This is one reason you need to manage your inventory levels to prevent this type of fierce reseller competition.

2. Some sellers might dump your inventory into the hands of an unauthorized 3P

Another risk is that once they realize there’s too much competition on Amazon to sell the products they’ve bought from you, some of your resale partners might decide to cut their losses and sell their inventory to anyone willing to buy. Unfortunately, those buyers will probably not be companies you have an official relationship with, and they’ll have no concerns about violating your MAP.

Worse, because they’re not part of your official resale network and don’t care about maintaining a positive relationship with your company, these unauthorized 3Ps almost certainly won’t offer the same buying experience as your genuine retail partners.

In other words, you should expect this excess inventory to end up advertising on Amazon or elsewhere for below-MAP prices, and that customers won’t have as positive an experience buying these products as they would if they dealt with your true resale partners.

You should also expect these negative experiences to lead to bad customer reviews and, eventually, damage to your brand.


3. Over time, your excess-inventory problem could lead some sellers to stop carrying your products

Finally, when they realize you’re selling the same inventory to a large list of retailers—all of whom are selling these same products on Amazon—some of your resale partners will decide it’s not worth continuing to buy from you.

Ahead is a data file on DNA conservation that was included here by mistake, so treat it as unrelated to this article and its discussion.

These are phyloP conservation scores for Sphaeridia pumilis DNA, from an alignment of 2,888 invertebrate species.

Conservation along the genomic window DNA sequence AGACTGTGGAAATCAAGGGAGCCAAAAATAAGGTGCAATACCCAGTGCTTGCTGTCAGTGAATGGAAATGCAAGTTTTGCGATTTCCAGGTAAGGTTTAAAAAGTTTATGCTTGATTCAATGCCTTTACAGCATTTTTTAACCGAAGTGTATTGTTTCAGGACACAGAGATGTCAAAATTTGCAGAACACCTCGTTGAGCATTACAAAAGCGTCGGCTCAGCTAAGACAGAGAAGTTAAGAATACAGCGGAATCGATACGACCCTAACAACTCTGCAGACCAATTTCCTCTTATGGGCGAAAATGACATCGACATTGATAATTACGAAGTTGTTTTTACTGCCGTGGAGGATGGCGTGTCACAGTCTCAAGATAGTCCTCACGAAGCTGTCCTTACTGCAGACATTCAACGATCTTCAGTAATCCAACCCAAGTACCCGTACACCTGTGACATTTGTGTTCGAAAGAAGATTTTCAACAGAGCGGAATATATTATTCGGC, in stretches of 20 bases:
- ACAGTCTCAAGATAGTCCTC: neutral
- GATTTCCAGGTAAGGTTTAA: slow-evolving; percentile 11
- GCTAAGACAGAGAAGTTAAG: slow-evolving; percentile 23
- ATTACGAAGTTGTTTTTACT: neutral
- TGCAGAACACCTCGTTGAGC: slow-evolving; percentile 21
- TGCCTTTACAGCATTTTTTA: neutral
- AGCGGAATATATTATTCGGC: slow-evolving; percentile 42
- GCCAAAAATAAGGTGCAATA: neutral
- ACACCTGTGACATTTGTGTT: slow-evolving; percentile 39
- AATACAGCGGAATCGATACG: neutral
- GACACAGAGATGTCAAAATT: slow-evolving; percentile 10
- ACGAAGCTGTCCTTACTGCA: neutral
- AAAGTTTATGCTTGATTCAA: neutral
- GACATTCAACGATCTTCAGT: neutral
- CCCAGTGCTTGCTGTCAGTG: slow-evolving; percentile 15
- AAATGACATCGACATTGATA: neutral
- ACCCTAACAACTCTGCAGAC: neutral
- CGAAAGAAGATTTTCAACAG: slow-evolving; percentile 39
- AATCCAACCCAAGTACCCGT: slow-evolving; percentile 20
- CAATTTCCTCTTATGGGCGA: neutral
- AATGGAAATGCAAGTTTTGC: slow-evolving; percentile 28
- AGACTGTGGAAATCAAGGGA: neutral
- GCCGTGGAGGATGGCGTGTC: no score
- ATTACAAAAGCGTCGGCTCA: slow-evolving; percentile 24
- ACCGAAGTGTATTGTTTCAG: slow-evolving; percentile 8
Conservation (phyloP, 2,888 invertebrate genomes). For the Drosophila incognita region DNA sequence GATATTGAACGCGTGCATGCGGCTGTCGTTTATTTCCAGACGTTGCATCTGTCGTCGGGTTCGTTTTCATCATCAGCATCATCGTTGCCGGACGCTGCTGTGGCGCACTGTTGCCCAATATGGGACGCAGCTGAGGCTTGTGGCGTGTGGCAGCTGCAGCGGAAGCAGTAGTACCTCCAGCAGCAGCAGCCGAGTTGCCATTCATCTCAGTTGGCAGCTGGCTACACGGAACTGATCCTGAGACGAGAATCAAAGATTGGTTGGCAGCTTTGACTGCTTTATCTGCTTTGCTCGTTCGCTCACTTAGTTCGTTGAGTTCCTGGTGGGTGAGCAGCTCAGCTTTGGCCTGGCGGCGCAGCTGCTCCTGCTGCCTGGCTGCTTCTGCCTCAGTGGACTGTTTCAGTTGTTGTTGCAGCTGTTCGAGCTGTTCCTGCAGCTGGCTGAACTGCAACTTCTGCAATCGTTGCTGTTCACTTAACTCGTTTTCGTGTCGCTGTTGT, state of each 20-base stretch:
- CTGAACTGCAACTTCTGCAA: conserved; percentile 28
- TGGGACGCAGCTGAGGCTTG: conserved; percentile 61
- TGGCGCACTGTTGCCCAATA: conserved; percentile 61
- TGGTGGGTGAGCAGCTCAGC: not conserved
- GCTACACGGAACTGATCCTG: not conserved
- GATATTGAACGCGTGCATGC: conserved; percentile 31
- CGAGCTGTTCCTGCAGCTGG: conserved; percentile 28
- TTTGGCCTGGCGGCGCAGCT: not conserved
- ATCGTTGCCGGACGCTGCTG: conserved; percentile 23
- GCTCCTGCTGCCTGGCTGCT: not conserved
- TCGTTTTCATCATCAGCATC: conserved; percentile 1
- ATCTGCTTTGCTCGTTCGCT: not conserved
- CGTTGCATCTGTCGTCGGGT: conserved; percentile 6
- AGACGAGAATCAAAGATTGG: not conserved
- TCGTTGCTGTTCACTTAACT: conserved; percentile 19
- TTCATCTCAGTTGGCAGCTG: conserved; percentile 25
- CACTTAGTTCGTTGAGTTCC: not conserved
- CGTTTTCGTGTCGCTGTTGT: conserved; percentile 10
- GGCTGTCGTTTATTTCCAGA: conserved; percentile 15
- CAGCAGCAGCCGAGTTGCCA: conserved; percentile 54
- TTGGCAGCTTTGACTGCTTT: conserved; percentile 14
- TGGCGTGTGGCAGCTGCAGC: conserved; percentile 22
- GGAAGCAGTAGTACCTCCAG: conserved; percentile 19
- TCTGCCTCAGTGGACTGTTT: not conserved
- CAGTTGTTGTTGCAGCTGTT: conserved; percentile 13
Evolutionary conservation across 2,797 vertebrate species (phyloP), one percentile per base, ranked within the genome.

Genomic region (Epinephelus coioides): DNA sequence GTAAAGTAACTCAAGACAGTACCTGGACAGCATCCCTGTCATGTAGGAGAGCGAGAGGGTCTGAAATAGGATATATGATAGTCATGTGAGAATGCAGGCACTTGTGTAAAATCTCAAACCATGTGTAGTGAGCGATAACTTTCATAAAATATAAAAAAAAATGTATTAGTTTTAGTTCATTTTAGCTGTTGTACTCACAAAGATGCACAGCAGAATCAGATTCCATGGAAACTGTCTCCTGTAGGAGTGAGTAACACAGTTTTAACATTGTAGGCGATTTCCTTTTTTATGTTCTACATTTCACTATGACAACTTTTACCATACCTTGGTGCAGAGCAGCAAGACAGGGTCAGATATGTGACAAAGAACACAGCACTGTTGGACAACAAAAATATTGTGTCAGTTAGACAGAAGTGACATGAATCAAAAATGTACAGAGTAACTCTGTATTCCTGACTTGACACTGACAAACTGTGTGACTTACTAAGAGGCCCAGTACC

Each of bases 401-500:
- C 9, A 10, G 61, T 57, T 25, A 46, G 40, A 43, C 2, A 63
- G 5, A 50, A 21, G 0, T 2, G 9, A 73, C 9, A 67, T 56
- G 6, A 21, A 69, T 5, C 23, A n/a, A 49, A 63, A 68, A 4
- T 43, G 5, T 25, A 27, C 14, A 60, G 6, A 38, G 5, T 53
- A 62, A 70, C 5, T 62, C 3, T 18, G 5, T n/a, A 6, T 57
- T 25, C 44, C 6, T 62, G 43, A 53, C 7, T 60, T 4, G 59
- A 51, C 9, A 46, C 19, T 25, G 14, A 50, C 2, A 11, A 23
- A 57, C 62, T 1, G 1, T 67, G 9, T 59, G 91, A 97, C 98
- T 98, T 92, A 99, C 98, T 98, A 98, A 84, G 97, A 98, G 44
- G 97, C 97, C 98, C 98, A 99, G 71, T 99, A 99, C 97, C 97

A contracting resale network is obviously bad for business—lowering sales and revenue, reducing your product’s reach, and eventually diminishing your brand equity in the market.

So, What Can You Do About it?

Clearly, you don’t want to allow for a lack of your inventory on the market at any given moment, particularly in the Amazon era when consumers expect products to be in stock and available for shipment right away. If you under-supply your resellers, you could create a whole different set of problems for your business.

But as I hope I’ve demonstrated above, flooding your retail channel with products has its own risks, and those risks can ultimately hurt not only your bottom but also your brand’s reputation.